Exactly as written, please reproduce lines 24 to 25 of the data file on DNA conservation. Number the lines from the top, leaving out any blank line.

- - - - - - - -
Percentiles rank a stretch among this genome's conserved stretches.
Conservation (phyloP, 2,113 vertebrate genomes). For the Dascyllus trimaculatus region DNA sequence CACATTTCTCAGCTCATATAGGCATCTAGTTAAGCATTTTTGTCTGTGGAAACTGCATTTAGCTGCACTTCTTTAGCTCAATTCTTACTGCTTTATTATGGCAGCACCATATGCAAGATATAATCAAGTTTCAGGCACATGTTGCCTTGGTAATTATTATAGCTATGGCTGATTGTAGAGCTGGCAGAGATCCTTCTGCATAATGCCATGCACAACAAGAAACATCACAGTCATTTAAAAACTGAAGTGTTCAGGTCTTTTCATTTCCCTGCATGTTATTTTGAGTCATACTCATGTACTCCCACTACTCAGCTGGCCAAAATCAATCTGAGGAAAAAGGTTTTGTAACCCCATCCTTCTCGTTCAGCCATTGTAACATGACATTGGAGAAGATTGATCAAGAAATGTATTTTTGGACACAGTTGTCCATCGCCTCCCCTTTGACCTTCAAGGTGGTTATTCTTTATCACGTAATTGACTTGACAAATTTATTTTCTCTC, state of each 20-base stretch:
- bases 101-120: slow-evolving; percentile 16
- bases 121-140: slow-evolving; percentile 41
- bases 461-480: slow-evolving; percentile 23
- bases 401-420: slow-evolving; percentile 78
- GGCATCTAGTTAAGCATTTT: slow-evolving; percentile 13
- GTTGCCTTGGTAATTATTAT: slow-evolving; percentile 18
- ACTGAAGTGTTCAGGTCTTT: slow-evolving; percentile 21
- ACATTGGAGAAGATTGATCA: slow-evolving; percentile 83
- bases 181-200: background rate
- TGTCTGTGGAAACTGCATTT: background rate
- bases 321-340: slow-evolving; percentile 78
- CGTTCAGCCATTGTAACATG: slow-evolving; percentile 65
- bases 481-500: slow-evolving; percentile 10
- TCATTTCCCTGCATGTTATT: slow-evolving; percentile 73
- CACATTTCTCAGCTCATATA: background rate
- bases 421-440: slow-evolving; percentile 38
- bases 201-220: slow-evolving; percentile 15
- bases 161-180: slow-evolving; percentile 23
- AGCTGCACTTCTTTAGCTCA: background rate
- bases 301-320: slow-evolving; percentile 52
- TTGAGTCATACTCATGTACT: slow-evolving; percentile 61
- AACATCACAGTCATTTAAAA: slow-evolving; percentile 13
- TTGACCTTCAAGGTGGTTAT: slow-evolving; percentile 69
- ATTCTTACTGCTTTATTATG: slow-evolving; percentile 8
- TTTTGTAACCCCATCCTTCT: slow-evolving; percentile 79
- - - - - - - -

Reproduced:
- AACATCACAGTCATTTAAAA: slow-evolving; percentile 13
- TTGACCTTCAAGGTGGTTAT: slow-evolving; percentile 69